List of ranks, titles, and terms of the Ku Klux Klan

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The Ku Klux Klan had several different ranks, titles, and terms throughout its history.

The original post-Civil War Ku Klux Klan had a Grand Wizard as their national head, the first being General Nathan Bedford Forrest of Tennessee. Twentieth Century Klans changed the national title to Imperial Wizard. His reign was over the Invisible Empire which was the entire territory where the Klan had a presence.


First Era (1866-1877) Klan rank and titles

  • Grand Cyclops - president or presiding officer of a meeting or "Den."
  • Grand Magi - second officer in authority of the Den.
  • Grand Monk - third officer in authority of the Den.
  • Grand Turk - the marshal, executive officer to the Grand Cyclops, and master of ceremonies of the Den.

Assorted titles for staff officers were: Genii, Hydra, Furie, Goblin, Night-hawk, Grand Magi, Grand Monk, Grand Scribe, Grand Exchequer, Grand Turk, and Grand Sentinel. Individual members were called Ghouls.

  • Genii - assistants to the Grand Wizard, usually ten.
  • Grand Scribe - the correspondence secretaries for the Grand Wizard, Grand Dragons, Grand Titans, Grand Giants, and Grand Cyclops.
  • Grand Exchequer - the treasurers for the Grand Wizard, Grand Dragons, Grand Titans, Grand Giants, and Grand Cyclops.
  • Hydras - assistants to the Grand Dragon, usually eight.
  • Furies - assistants to the Grand Titan, usually six.
  • Goblins - assistants to the Grand Giant, usually four.
  • Night-hawks - assistants to the Grand Cyclops, usually two.

Second Era (1915-1944) Klan rank and titles

  • Grand Goblin - ruler over a "Dominion" which is now defined as a multi-state area.
  • Kleagle - field organizer over a certain territory or part of a "Realm."

Local "Dens" were replaced by "Klaverns" and had their own ranks and titles. The Ku Klux ritual was called the "Kloran." The investigative committee was called the "Klokann." National conventions were called "Klonvokations." A delegate to a Klonvokation was a Klepeer. The national council was called the "Imperial Kloncilium."

  • Terrors - officers of the Exalted Cyclops which consists of:
  • Klaliff - vice president of the Klavern
  • Kladd - the conductor of ceremonies
  • Klokan - Head of the three-man Klokann Board which investigates prospective members.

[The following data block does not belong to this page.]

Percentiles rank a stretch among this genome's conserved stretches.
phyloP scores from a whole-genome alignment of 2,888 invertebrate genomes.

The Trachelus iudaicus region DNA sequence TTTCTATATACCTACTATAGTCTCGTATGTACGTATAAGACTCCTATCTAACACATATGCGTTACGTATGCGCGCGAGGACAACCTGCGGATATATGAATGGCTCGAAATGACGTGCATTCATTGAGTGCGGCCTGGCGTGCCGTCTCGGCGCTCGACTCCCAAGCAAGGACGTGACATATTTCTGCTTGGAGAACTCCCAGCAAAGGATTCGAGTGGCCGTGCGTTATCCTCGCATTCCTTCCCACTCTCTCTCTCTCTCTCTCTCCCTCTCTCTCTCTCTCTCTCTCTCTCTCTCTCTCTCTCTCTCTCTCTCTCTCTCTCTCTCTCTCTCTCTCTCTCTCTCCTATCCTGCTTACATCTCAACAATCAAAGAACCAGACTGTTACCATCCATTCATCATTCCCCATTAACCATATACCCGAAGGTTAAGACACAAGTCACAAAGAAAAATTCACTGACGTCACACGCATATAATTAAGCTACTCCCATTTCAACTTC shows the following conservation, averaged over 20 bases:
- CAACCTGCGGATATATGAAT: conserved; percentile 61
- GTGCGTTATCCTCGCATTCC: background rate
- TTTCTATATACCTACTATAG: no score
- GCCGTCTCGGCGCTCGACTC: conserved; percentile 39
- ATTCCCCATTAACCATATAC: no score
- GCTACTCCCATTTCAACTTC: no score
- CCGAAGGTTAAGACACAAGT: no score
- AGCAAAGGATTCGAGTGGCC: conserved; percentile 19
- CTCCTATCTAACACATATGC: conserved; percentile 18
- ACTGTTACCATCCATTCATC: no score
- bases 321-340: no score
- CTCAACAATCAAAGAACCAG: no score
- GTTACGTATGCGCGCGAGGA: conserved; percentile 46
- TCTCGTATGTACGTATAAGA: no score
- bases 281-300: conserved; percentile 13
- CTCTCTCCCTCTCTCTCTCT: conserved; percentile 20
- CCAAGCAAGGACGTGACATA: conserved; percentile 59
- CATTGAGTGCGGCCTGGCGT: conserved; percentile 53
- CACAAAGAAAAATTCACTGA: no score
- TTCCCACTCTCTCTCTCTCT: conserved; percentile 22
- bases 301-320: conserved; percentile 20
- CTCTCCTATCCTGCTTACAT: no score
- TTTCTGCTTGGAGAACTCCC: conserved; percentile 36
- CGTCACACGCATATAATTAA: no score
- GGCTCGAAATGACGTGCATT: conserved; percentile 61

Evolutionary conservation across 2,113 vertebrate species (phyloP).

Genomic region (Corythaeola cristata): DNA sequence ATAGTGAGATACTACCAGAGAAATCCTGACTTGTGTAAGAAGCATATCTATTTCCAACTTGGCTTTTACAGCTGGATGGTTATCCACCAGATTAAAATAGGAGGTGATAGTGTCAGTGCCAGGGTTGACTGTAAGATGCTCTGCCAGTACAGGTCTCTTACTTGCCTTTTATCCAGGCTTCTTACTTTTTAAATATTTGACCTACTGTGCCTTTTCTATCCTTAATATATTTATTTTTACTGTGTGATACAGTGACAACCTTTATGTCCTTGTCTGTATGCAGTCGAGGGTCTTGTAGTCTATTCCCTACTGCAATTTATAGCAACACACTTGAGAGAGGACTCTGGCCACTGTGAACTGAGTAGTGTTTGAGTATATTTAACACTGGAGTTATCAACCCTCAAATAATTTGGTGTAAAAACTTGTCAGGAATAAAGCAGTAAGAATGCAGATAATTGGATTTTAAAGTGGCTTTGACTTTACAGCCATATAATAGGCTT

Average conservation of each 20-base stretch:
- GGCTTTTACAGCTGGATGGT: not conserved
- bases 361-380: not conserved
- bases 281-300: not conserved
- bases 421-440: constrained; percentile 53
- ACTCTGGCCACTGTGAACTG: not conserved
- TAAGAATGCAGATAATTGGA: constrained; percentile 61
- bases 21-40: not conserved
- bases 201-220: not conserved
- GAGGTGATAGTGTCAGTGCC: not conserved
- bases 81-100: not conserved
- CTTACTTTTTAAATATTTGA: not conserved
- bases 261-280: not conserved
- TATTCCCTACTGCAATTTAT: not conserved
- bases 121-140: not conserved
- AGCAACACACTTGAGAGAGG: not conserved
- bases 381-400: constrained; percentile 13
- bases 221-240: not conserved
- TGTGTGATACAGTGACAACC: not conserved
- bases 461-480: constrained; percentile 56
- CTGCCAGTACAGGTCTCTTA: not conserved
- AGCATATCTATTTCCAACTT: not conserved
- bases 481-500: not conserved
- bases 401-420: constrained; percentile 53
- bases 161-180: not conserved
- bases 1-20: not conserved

Similar titles existed at the national, state, and local levels with "Imperial", "Grand", and "Great" prefaced respectively.

Third Era (1945-1974) Klan rank and titles

During the Third Era Klan period and thereafter the state leader title of Grand Dragon was reinstated.


  • "Dominion" or "Domain" - In the First Era Klan a Dominion corresponded to a congressional district. During the Second Era (1915-1944) a Dominion usually became a multi-state area. There were nine Dominions with headquarters in the cities of Boston, New York, Philadelphia, Washington DC, Chicago, Atlanta, St. Louis, Houston, and Los Angeles.
    • "Domain of the East", New York state only
    • "Domain of the Mississippi Valley", seven states[1]
  • "Klannishness" - refers to loyalty to family, nation, race, and the Ku Klux Klan itself. This term was in common usage during the 1920s Klan period.
  • "Klonvocation", "Klonvokation" also" National Klonklave" - a national convention and legislature of the Ku Klux Klan. In June 1941 the Knights of the Ku Klux Klan held their Tenth Biennial Klonvocation in Atlanta.
  • "Kloncilium" - an advisory and judicial body appointed by the Imperial Wizard. It substitutes as a legislature when the Klonvocation is not in session.[2]
  • "Klectoken" - the $10 initiation fee (Second Era)
  • "Klanton" - the jurisdiction of a klavern.
  • Kloran - Text of Ku Klux Klan initiation document (1916)


  • "Kigy" - means "Klansman, I greet you."


  • Knights of the Ku Klux Klan, by Col. Winfield Jones, pages 24, 27, 28, 112, 116, 231, 232, 240, 252-260 (1921, 1941)
  • The Klan, by Patsy Sims pages 292-294 (1996) second edition revised

See also


  1. The Ku Klux Klan in American Politics by Arnold S. Rice, page 3
  2. The Ku Klux Klan in American Politics by Arnold S. Rice, page 3
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